Highly recommended: this episode of the UK’s South Bank Show on composer Steve Reich. Reich talks about the development of his work and process in the most casual but fascinating way, it’s well worth a look. Also interviewed are composers like Michael Nyman and Brian Eno. Eno describes Reich’s tape pieces (like “It’s Gonna Rain”) as “aural moiré patterns.” He goes on, “[The pieces] take advantage of the fact that your brain is very creative. [Reich’s] tranferring the job of being the composer into the brain of the listener, saying to the listener, ‘Your brain is actually making this piece of music,’ because you knew what ingredients were, there’s nothing mysterious about how the piece works.” Perhaps that explains my love for Bruno Munari’s Original Xerographies.
The new Penguin on Design series looks smart and sounds promising. A great lineup of titles, including the reedition of Bruno Munari’s classic Design as Art in print. John Berger’s brilliant Ways of Seeing, which began as a TV show, is also included in the series. In addition to Penguin on Design, I’m also looking forward to Penguin’s edition of Deyan Sudjic’s new book The Language of Things, coming soon to the U.S. For two different perspectives on Sudjic’s book, these reviews from The Guardian (pro) and Frieze (con) are each worth a look.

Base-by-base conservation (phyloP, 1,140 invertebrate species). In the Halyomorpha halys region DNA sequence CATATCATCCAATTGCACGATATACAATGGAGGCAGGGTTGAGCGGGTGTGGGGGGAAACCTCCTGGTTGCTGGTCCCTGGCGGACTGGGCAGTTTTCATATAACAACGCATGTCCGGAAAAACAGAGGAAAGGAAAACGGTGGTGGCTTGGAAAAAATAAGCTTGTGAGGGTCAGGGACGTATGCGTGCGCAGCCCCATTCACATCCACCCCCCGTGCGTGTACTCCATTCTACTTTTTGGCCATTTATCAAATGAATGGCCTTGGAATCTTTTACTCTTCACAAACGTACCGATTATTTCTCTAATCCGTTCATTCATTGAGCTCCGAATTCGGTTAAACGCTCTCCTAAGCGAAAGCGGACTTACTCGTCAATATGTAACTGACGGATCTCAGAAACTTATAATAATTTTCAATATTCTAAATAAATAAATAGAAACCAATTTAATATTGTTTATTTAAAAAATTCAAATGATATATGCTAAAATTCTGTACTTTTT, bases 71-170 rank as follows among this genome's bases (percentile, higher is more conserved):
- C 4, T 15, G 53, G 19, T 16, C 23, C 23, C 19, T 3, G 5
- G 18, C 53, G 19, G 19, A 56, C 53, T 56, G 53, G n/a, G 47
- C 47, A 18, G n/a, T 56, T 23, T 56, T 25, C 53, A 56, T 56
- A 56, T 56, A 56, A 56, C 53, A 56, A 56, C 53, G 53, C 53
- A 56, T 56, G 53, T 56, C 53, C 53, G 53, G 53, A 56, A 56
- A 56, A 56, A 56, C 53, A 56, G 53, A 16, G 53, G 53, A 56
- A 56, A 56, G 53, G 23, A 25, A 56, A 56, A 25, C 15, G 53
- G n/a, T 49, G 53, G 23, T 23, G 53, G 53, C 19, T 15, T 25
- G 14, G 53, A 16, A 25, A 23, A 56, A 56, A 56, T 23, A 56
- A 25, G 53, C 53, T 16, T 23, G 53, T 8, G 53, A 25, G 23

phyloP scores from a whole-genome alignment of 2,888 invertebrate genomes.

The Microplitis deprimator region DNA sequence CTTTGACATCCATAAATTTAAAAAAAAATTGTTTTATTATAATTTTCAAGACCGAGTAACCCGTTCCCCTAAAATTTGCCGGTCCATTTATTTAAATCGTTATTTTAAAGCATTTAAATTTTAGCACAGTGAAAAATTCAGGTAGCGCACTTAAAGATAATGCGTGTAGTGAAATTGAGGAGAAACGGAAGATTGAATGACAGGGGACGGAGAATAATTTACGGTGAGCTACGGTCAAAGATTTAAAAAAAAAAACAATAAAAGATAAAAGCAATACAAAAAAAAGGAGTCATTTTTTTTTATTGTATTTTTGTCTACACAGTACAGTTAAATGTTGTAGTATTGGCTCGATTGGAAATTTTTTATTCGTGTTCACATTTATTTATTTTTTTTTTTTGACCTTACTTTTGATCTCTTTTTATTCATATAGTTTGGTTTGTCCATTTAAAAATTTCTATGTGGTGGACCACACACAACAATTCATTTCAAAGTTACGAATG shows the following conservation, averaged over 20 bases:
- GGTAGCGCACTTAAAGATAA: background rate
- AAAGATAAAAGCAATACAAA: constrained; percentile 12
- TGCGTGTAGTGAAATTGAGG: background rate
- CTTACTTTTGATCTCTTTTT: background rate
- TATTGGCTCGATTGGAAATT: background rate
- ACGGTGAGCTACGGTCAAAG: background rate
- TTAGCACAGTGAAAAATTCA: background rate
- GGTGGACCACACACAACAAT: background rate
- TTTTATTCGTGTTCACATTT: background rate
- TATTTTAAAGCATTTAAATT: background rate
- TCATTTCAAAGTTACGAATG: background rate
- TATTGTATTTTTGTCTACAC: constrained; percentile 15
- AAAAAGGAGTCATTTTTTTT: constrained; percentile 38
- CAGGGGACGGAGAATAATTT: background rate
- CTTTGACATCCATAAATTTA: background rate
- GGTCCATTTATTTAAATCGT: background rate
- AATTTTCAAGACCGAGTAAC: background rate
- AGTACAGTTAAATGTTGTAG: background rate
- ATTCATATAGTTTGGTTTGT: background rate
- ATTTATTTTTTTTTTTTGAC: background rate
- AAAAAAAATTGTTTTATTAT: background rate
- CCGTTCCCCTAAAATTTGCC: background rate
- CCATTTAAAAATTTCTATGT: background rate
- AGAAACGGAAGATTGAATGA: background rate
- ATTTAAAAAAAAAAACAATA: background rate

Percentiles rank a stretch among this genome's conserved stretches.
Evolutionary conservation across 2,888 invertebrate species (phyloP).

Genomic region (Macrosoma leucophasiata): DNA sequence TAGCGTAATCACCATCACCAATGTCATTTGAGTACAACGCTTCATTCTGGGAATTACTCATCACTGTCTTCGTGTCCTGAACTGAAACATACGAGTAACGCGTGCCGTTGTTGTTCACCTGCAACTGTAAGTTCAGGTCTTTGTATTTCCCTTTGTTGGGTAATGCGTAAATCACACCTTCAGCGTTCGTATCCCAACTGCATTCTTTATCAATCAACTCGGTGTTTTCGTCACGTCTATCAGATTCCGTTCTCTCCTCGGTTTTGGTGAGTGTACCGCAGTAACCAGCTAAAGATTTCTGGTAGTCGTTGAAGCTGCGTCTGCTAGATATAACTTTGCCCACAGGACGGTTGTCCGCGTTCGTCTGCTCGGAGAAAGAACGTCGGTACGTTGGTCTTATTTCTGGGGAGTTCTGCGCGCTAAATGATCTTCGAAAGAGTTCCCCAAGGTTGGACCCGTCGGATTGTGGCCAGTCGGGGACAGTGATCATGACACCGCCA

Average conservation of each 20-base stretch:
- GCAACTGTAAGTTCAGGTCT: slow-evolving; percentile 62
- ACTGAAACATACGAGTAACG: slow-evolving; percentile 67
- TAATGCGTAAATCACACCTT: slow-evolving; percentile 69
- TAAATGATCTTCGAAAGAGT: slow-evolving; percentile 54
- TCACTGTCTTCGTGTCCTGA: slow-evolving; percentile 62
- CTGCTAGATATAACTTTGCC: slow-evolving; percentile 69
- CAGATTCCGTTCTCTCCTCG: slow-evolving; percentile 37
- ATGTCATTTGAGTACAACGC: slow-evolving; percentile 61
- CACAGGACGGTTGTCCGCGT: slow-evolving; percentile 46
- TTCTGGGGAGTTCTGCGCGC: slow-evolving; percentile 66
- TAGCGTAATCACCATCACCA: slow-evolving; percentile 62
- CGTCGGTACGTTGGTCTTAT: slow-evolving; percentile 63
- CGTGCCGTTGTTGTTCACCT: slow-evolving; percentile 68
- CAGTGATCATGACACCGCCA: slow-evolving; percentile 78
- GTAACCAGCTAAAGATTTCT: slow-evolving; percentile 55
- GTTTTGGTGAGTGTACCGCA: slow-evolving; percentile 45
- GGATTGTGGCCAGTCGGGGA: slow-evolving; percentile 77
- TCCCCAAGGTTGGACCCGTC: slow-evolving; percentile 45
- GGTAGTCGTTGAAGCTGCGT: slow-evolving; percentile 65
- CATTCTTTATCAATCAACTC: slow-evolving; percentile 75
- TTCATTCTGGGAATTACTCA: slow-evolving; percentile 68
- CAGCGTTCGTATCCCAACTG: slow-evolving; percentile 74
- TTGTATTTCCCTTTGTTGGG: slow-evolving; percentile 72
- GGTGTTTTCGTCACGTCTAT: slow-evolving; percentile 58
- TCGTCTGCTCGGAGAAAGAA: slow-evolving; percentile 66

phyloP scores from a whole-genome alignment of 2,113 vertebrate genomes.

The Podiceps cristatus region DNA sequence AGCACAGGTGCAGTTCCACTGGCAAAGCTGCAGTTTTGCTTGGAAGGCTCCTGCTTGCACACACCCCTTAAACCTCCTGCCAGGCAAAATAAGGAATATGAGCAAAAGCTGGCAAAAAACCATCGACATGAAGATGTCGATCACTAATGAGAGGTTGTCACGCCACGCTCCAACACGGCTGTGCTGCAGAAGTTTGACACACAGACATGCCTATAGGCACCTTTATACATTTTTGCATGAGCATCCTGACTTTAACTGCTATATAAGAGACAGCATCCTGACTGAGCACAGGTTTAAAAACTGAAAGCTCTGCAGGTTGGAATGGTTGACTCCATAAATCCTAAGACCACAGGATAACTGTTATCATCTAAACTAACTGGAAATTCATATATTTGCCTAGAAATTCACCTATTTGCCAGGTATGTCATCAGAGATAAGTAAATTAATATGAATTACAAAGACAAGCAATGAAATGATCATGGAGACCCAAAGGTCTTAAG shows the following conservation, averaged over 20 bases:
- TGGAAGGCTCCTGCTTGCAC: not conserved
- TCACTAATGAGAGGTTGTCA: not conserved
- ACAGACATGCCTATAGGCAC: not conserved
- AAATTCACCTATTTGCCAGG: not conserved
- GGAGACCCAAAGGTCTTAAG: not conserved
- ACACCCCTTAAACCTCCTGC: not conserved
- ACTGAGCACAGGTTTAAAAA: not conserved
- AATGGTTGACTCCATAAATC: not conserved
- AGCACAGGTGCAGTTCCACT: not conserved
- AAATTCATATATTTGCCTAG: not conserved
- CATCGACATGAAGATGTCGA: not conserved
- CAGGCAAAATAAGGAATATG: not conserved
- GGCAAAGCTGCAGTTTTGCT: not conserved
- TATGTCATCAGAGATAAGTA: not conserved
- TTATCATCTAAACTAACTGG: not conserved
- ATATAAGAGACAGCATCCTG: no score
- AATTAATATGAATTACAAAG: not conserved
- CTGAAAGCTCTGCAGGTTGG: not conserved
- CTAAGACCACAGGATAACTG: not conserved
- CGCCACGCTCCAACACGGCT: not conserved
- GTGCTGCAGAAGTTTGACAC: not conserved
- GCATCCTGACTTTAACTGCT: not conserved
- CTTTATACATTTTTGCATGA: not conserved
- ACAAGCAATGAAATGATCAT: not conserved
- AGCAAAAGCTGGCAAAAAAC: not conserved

At Kid-O and other discriminating children’s stores around town, I keep seeing this glorious boxed set of Bruno Munari’s children’s books, "I Prelibri." Pick one up and see how much we are indebted to this Italian innovator. One of the first books I remember, Pat the Bunny, was 100% Munari in its emphatic tactility.